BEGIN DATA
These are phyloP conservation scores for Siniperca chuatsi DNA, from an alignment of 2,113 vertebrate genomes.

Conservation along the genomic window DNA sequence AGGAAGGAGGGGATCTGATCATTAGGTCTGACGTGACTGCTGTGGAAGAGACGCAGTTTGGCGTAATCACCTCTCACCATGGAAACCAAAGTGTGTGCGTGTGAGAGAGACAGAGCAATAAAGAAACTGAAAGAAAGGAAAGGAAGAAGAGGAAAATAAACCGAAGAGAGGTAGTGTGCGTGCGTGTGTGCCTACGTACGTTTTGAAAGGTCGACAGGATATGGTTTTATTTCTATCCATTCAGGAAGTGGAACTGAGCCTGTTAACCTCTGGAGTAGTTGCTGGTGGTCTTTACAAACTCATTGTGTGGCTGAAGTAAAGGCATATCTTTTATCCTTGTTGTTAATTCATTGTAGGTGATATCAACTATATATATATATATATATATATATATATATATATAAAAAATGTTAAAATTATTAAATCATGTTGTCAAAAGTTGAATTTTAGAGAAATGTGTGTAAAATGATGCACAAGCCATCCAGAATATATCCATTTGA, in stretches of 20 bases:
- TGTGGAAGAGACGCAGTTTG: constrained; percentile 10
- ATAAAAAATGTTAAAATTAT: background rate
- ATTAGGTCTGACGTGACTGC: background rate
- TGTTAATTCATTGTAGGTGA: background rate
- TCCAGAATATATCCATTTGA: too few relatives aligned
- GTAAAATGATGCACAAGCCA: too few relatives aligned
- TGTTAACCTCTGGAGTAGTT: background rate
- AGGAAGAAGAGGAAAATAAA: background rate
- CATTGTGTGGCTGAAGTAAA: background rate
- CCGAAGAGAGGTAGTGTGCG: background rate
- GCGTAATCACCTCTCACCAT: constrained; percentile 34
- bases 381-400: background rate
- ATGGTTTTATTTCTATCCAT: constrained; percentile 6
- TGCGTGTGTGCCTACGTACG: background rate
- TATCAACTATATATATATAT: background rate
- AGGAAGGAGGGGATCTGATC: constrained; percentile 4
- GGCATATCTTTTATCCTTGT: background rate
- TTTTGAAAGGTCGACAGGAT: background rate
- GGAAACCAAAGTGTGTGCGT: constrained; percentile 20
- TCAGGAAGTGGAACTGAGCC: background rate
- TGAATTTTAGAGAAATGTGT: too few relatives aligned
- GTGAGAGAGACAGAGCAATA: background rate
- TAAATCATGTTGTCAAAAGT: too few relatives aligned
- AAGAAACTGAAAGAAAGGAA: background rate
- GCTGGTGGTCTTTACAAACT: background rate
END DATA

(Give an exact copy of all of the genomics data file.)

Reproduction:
These are phyloP conservation scores for Siniperca chuatsi DNA, from an alignment of 2,113 vertebrate genomes.

Conservation along the genomic window DNA sequence AGGAAGGAGGGGATCTGATCATTAGGTCTGACGTGACTGCTGTGGAAGAGACGCAGTTTGGCGTAATCACCTCTCACCATGGAAACCAAAGTGTGTGCGTGTGAGAGAGACAGAGCAATAAAGAAACTGAAAGAAAGGAAAGGAAGAAGAGGAAAATAAACCGAAGAGAGGTAGTGTGCGTGCGTGTGTGCCTACGTACGTTTTGAAAGGTCGACAGGATATGGTTTTATTTCTATCCATTCAGGAAGTGGAACTGAGCCTGTTAACCTCTGGAGTAGTTGCTGGTGGTCTTTACAAACTCATTGTGTGGCTGAAGTAAAGGCATATCTTTTATCCTTGTTGTTAATTCATTGTAGGTGATATCAACTATATATATATATATATATATATATATATATATATAAAAAATGTTAAAATTATTAAATCATGTTGTCAAAAGTTGAATTTTAGAGAAATGTGTGTAAAATGATGCACAAGCCATCCAGAATATATCCATTTGA, in stretches of 20 bases:
- TGTGGAAGAGACGCAGTTTG: constrained; percentile 10
- ATAAAAAATGTTAAAATTAT: background rate
- ATTAGGTCTGACGTGACTGC: background rate
- TGTTAATTCATTGTAGGTGA: background rate
- TCCAGAATATATCCATTTGA: too few relatives aligned
- GTAAAATGATGCACAAGCCA: too few relatives aligned
- TGTTAACCTCTGGAGTAGTT: background rate
- AGGAAGAAGAGGAAAATAAA: background rate
- CATTGTGTGGCTGAAGTAAA: background rate
- CCGAAGAGAGGTAGTGTGCG: background rate
- GCGTAATCACCTCTCACCAT: constrained; percentile 34
- bases 381-400: background rate
- ATGGTTTTATTTCTATCCAT: constrained; percentile 6
- TGCGTGTGTGCCTACGTACG: background rate
- TATCAACTATATATATATAT: background rate
- AGGAAGGAGGGGATCTGATC: constrained; percentile 4
- GGCATATCTTTTATCCTTGT: background rate
- TTTTGAAAGGTCGACAGGAT: background rate
- GGAAACCAAAGTGTGTGCGT: constrained; percentile 20
- TCAGGAAGTGGAACTGAGCC: background rate
- TGAATTTTAGAGAAATGTGT: too few relatives aligned
- GTGAGAGAGACAGAGCAATA: background rate
- TAAATCATGTTGTCAAAAGT: too few relatives aligned
- AAGAAACTGAAAGAAAGGAA: background rate
- GCTGGTGGTCTTTACAAACT: background rate